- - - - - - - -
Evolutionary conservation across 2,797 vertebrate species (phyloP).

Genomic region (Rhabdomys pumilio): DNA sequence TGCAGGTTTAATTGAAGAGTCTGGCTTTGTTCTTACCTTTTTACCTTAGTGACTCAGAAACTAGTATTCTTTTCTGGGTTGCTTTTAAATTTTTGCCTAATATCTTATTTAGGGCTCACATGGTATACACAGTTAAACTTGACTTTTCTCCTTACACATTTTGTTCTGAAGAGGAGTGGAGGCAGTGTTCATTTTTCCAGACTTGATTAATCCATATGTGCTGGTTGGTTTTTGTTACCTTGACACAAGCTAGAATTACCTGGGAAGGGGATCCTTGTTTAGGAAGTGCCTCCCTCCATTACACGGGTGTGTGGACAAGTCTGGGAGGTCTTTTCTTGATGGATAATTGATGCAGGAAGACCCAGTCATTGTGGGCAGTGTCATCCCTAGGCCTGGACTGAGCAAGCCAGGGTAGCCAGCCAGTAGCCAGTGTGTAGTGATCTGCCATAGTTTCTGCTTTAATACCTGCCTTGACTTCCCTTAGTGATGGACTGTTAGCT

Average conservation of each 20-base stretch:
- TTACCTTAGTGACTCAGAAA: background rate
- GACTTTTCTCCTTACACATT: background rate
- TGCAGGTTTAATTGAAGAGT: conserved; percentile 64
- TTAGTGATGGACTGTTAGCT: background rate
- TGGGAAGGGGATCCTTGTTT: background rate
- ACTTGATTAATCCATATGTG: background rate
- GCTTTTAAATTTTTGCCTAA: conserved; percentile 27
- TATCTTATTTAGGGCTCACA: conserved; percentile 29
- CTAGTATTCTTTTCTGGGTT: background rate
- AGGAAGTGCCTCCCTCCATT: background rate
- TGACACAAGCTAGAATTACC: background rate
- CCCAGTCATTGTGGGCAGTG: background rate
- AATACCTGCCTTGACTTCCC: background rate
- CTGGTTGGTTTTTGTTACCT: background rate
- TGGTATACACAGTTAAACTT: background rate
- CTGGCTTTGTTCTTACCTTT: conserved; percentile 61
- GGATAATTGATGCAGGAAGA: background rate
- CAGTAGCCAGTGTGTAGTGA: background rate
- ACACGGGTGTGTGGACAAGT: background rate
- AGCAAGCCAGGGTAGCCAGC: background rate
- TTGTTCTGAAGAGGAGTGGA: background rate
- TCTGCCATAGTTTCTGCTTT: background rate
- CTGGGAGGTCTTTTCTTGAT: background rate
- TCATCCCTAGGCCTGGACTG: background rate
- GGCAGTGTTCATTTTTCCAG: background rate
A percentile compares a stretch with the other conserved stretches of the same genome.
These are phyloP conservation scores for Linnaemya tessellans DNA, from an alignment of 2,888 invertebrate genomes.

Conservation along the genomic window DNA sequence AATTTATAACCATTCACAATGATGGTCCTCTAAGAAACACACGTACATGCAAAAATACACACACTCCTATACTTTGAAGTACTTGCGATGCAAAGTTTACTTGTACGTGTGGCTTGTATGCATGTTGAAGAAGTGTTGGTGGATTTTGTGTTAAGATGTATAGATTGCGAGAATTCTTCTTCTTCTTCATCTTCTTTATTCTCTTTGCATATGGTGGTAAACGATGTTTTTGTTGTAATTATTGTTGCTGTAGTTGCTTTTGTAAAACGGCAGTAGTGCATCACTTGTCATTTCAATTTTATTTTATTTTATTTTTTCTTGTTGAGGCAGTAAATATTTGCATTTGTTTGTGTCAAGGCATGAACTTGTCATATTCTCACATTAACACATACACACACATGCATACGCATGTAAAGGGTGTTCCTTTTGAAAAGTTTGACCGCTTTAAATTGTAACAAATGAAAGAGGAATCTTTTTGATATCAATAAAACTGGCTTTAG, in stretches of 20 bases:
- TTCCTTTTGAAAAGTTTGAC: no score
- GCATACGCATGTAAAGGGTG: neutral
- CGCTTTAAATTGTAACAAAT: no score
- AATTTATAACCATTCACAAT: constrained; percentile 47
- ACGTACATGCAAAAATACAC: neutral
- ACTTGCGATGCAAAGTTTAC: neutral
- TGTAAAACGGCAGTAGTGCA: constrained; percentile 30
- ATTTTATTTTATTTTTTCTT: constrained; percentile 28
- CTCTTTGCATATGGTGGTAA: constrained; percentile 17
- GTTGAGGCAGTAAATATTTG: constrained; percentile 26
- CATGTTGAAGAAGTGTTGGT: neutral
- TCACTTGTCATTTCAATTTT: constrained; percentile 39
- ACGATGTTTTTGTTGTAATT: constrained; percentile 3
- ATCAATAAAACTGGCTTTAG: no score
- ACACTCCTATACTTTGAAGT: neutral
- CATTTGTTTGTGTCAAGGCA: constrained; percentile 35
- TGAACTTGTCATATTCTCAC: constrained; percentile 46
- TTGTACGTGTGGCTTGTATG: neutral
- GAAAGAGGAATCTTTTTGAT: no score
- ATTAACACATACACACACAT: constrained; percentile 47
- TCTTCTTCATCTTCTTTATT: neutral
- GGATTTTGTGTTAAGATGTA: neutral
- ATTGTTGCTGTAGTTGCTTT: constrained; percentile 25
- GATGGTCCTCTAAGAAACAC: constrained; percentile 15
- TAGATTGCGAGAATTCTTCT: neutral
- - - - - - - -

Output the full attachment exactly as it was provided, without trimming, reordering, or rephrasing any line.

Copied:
Evolutionary conservation across 2,797 vertebrate species (phyloP).

Genomic region (Rhabdomys pumilio): DNA sequence TGCAGGTTTAATTGAAGAGTCTGGCTTTGTTCTTACCTTTTTACCTTAGTGACTCAGAAACTAGTATTCTTTTCTGGGTTGCTTTTAAATTTTTGCCTAATATCTTATTTAGGGCTCACATGGTATACACAGTTAAACTTGACTTTTCTCCTTACACATTTTGTTCTGAAGAGGAGTGGAGGCAGTGTTCATTTTTCCAGACTTGATTAATCCATATGTGCTGGTTGGTTTTTGTTACCTTGACACAAGCTAGAATTACCTGGGAAGGGGATCCTTGTTTAGGAAGTGCCTCCCTCCATTACACGGGTGTGTGGACAAGTCTGGGAGGTCTTTTCTTGATGGATAATTGATGCAGGAAGACCCAGTCATTGTGGGCAGTGTCATCCCTAGGCCTGGACTGAGCAAGCCAGGGTAGCCAGCCAGTAGCCAGTGTGTAGTGATCTGCCATAGTTTCTGCTTTAATACCTGCCTTGACTTCCCTTAGTGATGGACTGTTAGCT

Average conservation of each 20-base stretch:
- TTACCTTAGTGACTCAGAAA: background rate
- GACTTTTCTCCTTACACATT: background rate
- TGCAGGTTTAATTGAAGAGT: conserved; percentile 64
- TTAGTGATGGACTGTTAGCT: background rate
- TGGGAAGGGGATCCTTGTTT: background rate
- ACTTGATTAATCCATATGTG: background rate
- GCTTTTAAATTTTTGCCTAA: conserved; percentile 27
- TATCTTATTTAGGGCTCACA: conserved; percentile 29
- CTAGTATTCTTTTCTGGGTT: background rate
- AGGAAGTGCCTCCCTCCATT: background rate
- TGACACAAGCTAGAATTACC: background rate
- CCCAGTCATTGTGGGCAGTG: background rate
- AATACCTGCCTTGACTTCCC: background rate
- CTGGTTGGTTTTTGTTACCT: background rate
- TGGTATACACAGTTAAACTT: background rate
- CTGGCTTTGTTCTTACCTTT: conserved; percentile 61
- GGATAATTGATGCAGGAAGA: background rate
- CAGTAGCCAGTGTGTAGTGA: background rate
- ACACGGGTGTGTGGACAAGT: background rate
- AGCAAGCCAGGGTAGCCAGC: background rate
- TTGTTCTGAAGAGGAGTGGA: background rate
- TCTGCCATAGTTTCTGCTTT: background rate
- CTGGGAGGTCTTTTCTTGAT: background rate
- TCATCCCTAGGCCTGGACTG: background rate
- GGCAGTGTTCATTTTTCCAG: background rate
A percentile compares a stretch with the other conserved stretches of the same genome.
These are phyloP conservation scores for Linnaemya tessellans DNA, from an alignment of 2,888 invertebrate genomes.

Conservation along the genomic window DNA sequence AATTTATAACCATTCACAATGATGGTCCTCTAAGAAACACACGTACATGCAAAAATACACACACTCCTATACTTTGAAGTACTTGCGATGCAAAGTTTACTTGTACGTGTGGCTTGTATGCATGTTGAAGAAGTGTTGGTGGATTTTGTGTTAAGATGTATAGATTGCGAGAATTCTTCTTCTTCTTCATCTTCTTTATTCTCTTTGCATATGGTGGTAAACGATGTTTTTGTTGTAATTATTGTTGCTGTAGTTGCTTTTGTAAAACGGCAGTAGTGCATCACTTGTCATTTCAATTTTATTTTATTTTATTTTTTCTTGTTGAGGCAGTAAATATTTGCATTTGTTTGTGTCAAGGCATGAACTTGTCATATTCTCACATTAACACATACACACACATGCATACGCATGTAAAGGGTGTTCCTTTTGAAAAGTTTGACCGCTTTAAATTGTAACAAATGAAAGAGGAATCTTTTTGATATCAATAAAACTGGCTTTAG, in stretches of 20 bases:
- TTCCTTTTGAAAAGTTTGAC: no score
- GCATACGCATGTAAAGGGTG: neutral
- CGCTTTAAATTGTAACAAAT: no score
- AATTTATAACCATTCACAAT: constrained; percentile 47
- ACGTACATGCAAAAATACAC: neutral
- ACTTGCGATGCAAAGTTTAC: neutral
- TGTAAAACGGCAGTAGTGCA: constrained; percentile 30
- ATTTTATTTTATTTTTTCTT: constrained; percentile 28
- CTCTTTGCATATGGTGGTAA: constrained; percentile 17
- GTTGAGGCAGTAAATATTTG: constrained; percentile 26
- CATGTTGAAGAAGTGTTGGT: neutral
- TCACTTGTCATTTCAATTTT: constrained; percentile 39
- ACGATGTTTTTGTTGTAATT: constrained; percentile 3
- ATCAATAAAACTGGCTTTAG: no score
- ACACTCCTATACTTTGAAGT: neutral
- CATTTGTTTGTGTCAAGGCA: constrained; percentile 35
- TGAACTTGTCATATTCTCAC: constrained; percentile 46
- TTGTACGTGTGGCTTGTATG: neutral
- GAAAGAGGAATCTTTTTGAT: no score
- ATTAACACATACACACACAT: constrained; percentile 47
- TCTTCTTCATCTTCTTTATT: neutral
- GGATTTTGTGTTAAGATGTA: neutral
- ATTGTTGCTGTAGTTGCTTT: constrained; percentile 25
- GATGGTCCTCTAAGAAACAC: constrained; percentile 15
- TAGATTGCGAGAATTCTTCT: neutral